An ever-shifting stream embodies a response to internal and external changes, and the means to confront them, by weaving images, poems and stanzas that unfold through a path of twelve stages. The number twelve carries symbolic importance in a number of religious, mythological and mystical traditions, as it represents completeness and perfection, thus confirming their closeness to the circle, this form which reflects the method of transformation with its endless sphere. The paintings embody different aspects of transformation through the manifestation of ideas through abstract formations and through the living action of the physical production itself. Line, shape and color also represent a kind of meta-language, through which concepts and energies can be explored. And just as transformation happens in its own way and in its own time, the formation of these patterns and forms is an act of evolution and intuition.
Image and word music
Laura Johanna Braverman writes in the introduction to her exhibition: I remember reading a book about North Indian art, where certain pictures or symbols are painted over and over through the generations and the paintings differ according to the hand that holds the brush and the state of the artist – mental, physical, emotional and spiritual – which greatly guided the hand on that day. Here appeared a picture of a common bond in a creative circle that brings together the artist, the hand and the work. It is not the spirit of the artist alone that drives the hand that paints the painting, and therefore drives the work. The work also drives the body and soul of the artist.
About a decade ago, I spent several years working on a book. Its subject matter was multifaceted, ranging from the very specific to the historical, but as chapters and revisions piled up, my health declined. Even with other factors contributing to this decline, the project certainly didn’t help. As my condition worsened, I felt I had to make the difficult choice to shelve the project, despite my attachment to completion and to this work and the many hours I spent on it. I needed my health back, and somehow I realized that immersion in painting was the ultimate medicine.
I drew in parallel with my writing, so that the work on drawings and paintings was my constant companion from my childhood, through high school, to my undergraduate years in the College of Art and Design, to my career as a designer. But when I returned to the studio after the birth of my first child, I found myself drawn to exploring a new visual language. My art has always been figurative, but it was at this point that I began to discover an abstract geography of color and form, with a stylized stillness of the unspoken.
I searched for a cure, making daily pilgrimages to my studio, confident in the work itself. The geometric shapes and colors sank into the silence, creating a kind of music, perhaps inaudible, but rich in rhythm and vibrations. The images came to me in dreams, or in response to the pieces I was working on, as each painting generates new ideas. I drew sketches and took notes to keep up the pace. Sometimes I saw certain color combinations in a book or a photograph, in the peeling paint of an old house, or in adjacent patches of fabric. In the midst of this stream of work, a memory from long ago suddenly came alive: a memory of a trip to an art museum in Los Angeles when I was fifteen. I remembered the shadowy and colorful paintings, and the feeling that they were aiming for something invisible. Searching the exhibition catalog, I finally came across a used copy for sale: On the Spiritual in Art: Abstract Painting 1890-1985. The pages were filled with the creative visions of Paul Klee, Wassily Kandinsky, Hilma af Klint, Kazimir Malevich, Barnett Newman, Mark Rothko, and more. Many, their explorations fueled and influenced my own.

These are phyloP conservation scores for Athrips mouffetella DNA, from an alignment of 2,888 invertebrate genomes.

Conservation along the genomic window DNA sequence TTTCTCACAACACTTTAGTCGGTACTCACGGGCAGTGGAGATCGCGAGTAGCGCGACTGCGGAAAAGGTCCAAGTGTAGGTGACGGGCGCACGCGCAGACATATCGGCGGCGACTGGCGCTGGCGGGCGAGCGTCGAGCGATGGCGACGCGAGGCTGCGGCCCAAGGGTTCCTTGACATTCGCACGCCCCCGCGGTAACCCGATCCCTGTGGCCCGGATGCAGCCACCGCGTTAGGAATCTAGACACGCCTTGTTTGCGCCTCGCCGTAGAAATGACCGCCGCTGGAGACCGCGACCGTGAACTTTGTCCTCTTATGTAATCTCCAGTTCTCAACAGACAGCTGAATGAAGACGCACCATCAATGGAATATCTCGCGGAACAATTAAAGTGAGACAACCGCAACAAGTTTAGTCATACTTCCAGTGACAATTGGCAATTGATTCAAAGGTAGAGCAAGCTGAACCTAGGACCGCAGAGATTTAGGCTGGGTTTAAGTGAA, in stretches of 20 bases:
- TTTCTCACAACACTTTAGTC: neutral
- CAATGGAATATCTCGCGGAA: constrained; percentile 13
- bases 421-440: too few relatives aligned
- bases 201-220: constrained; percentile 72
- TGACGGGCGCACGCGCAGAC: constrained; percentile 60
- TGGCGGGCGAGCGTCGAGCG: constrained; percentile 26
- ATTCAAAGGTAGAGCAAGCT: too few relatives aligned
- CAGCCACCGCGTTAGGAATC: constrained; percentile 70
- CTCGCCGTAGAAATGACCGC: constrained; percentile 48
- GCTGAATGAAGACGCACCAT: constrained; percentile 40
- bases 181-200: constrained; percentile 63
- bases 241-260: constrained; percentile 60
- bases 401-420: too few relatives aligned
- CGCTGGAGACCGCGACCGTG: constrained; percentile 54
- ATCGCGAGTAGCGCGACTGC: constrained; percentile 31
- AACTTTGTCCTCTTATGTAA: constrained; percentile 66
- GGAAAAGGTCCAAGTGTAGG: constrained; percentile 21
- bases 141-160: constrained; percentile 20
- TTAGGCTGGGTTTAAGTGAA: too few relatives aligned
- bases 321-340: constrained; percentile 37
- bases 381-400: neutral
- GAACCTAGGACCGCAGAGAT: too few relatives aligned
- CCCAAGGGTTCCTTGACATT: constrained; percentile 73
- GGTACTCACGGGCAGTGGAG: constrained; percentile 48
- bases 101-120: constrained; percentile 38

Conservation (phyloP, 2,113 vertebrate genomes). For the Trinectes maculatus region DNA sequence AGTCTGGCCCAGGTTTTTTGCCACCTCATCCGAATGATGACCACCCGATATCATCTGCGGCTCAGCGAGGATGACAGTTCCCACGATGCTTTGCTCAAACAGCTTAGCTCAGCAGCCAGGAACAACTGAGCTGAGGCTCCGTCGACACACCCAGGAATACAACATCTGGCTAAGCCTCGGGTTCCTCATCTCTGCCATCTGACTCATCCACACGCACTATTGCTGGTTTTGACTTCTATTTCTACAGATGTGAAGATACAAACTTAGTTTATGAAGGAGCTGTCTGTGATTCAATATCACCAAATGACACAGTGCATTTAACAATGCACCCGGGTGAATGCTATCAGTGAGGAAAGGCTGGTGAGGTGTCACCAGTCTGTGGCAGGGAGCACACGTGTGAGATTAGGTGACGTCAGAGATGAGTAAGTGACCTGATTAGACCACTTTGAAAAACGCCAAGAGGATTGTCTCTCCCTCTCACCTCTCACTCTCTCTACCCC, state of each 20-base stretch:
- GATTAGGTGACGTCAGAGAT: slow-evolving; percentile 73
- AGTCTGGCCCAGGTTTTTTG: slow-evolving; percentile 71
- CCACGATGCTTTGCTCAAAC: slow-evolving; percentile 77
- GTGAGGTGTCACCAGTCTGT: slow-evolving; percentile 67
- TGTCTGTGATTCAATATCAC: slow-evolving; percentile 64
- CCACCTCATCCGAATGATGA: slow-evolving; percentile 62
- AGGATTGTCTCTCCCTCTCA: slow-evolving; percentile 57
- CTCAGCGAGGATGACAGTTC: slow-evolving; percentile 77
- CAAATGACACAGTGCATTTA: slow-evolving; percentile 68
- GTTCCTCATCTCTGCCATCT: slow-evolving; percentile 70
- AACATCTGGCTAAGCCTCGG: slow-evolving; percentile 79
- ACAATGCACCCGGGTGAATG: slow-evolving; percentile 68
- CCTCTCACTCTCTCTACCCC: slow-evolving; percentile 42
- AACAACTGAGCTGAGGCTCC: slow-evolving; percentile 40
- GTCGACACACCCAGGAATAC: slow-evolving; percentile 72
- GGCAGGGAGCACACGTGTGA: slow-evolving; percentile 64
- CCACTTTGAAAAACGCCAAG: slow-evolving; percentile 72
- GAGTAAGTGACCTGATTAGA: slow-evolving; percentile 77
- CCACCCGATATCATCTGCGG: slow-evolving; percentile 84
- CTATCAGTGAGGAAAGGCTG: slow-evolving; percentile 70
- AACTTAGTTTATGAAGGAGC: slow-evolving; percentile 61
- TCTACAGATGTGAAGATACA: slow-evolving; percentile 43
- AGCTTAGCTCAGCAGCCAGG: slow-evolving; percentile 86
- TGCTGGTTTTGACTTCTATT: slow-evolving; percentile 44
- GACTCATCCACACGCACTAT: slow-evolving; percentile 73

Transformation works in subtle ways, and it is like mercury that it is impossible to contain in one definition. This is how the drawing process showed me one of its facets. My health gradually became more balanced with patience, help and support from others. I continued to paint, and also eventually realized that the writing I really wanted to pursue was in the realm of poetry. It was long before I gave myself permission to tell myself that poetry was not ‘practical’, or that it was too difficult to pursue, but I couldn’t get away from it.
The words of the poems and the motifs of the paintings each have their own language, and while we hear the music of the poem, we see it in the painting. Returning to the idea of the creative cycle, a state of mind, spiritual and existential drives my hand, my hand shapes the work, and the work in turn shapes me. It is my hope that these paintings will in turn speak to the person who sees and experiences them and spark a flicker of recognition or possibility, just as the reader brings his own reality to each poem he reads, so do the spectator to every painting he sees.
Perhaps one could say that we have all been suffering from a debilitating disease in varying degrees over the past few years, both in the country and the world. How does one face the disease? Everyone’s answer will be different. Some will work on external changes and others on internal, or perhaps a combination of the two. Among other things, drawing and writing were two channels through which she attempted to confront the turmoil and pain of collective illness. Perhaps we can draw inspiration from an alchemy which, unless abused, constantly strives for evolution, be it gold, tangible or metaphorical, and whose ancient practitioners swore to turn any results within their reach for the benefit of all exploited